WE ARE READY
Hip-hop is a style, a mentality. The form carries with it a rich history, and every chapter has its heroes and villains, its tragedies and climaxes, and its set of rules. When we think of prototypical, historical hip-hop style, there are certain brands and silhouettes that immediately come to mind. And even though PUMA has been a part of that movement since the beginning, up until a few years ago a “postmodern running shoe” wouldn’t have fallen under the distinction of being typical hip-hop style. But East sees it differently.
“I definitely think it fits in with the hip-hop mentality. It has a sport feel, and sports and hip-hop go one and one,” East says. “I’m still an athlete at heart, so I always want that comfort and something that feels like an athletic shoe. Especially for the performances. It’s just a perfect shoe.”
PUMA knew it was pushing the boundaries when it created the Tsugi, but Dave East thinks it will connect. “The sole [on the Tsugi] for sure is classic. You’ve got a classic sole. But the design and the way it fits: That’s brand-new,” he says.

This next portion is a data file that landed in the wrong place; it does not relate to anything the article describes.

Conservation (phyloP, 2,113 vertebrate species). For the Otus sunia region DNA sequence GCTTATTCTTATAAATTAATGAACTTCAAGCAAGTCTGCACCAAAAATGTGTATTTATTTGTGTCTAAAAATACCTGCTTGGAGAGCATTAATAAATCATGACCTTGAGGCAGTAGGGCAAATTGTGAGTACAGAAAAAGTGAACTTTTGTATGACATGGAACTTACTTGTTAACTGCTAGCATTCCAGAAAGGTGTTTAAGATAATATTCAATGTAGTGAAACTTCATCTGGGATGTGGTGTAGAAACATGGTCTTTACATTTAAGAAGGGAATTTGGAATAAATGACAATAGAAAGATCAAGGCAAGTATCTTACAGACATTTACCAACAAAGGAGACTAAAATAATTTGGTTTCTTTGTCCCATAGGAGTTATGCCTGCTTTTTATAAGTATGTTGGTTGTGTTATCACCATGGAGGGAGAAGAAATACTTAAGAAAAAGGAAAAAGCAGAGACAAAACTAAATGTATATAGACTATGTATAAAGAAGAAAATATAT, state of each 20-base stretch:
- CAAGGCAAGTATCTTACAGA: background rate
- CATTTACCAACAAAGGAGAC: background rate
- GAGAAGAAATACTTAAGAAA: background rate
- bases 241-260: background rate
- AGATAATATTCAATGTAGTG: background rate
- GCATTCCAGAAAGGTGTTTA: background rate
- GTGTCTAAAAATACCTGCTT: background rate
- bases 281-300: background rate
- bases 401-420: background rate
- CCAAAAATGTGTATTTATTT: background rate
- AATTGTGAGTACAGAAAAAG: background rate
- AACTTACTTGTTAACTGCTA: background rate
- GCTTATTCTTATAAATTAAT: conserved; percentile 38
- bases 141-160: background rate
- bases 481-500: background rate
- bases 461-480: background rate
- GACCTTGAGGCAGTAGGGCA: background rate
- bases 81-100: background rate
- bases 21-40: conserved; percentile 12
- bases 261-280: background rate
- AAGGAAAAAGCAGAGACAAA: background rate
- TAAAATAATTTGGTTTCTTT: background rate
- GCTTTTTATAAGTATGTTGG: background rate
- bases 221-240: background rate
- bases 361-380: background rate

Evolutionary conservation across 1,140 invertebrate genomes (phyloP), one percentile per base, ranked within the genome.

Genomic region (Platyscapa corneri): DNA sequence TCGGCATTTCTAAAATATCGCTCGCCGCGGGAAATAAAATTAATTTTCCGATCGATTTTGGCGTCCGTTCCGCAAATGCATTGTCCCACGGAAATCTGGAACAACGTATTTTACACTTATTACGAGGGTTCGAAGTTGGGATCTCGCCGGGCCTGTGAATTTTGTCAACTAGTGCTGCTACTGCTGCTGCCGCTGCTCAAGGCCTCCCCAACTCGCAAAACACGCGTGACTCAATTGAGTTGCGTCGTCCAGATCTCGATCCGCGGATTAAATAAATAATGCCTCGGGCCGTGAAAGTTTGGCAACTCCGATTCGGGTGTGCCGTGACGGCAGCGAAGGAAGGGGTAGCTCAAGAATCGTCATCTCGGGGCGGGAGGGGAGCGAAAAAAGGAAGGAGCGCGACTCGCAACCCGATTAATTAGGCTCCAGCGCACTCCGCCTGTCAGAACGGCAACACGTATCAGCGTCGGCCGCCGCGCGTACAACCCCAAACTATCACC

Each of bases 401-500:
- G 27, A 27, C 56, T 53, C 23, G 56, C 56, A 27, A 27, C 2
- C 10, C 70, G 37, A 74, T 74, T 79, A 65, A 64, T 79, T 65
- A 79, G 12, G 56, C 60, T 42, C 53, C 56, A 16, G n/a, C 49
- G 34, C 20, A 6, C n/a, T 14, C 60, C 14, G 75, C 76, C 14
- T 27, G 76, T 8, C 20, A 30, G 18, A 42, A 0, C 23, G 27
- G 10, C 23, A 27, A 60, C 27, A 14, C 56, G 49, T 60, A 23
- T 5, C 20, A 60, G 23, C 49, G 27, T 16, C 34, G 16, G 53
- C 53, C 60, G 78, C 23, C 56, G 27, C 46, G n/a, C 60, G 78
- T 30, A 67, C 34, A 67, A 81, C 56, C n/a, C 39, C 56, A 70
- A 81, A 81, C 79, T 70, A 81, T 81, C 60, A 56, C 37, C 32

The Tsugi Shinsei wraps a stunning amount of ideas, cultural forces, and aesthetic experiments into a single silhouette. It’s a dizzying accomplishment, but the heart of the shoe is in its name. The name literally means “next” and “rebirth,” a remarkable statement for a brand founded nearly 70 years ago. PUMA has seen incredible growth lately, injecting a different vision and fresh creativity into its process and line, but for it to put a stake in the ground and claim that this one shoe or this one moment is the point from which the rest will grow shows not only confidence but a healthy dose of grit. The Tsugi is bold in its design, with a little bit of audaciousness in its conception. If the Tsugi truly is the beginning of the next incarnation of PUMA, and we should expect to see more shoes like it, we’re about to witness a brand that’s reimagined its identity to become something of a maverick. The industry is ready for it, and so are we.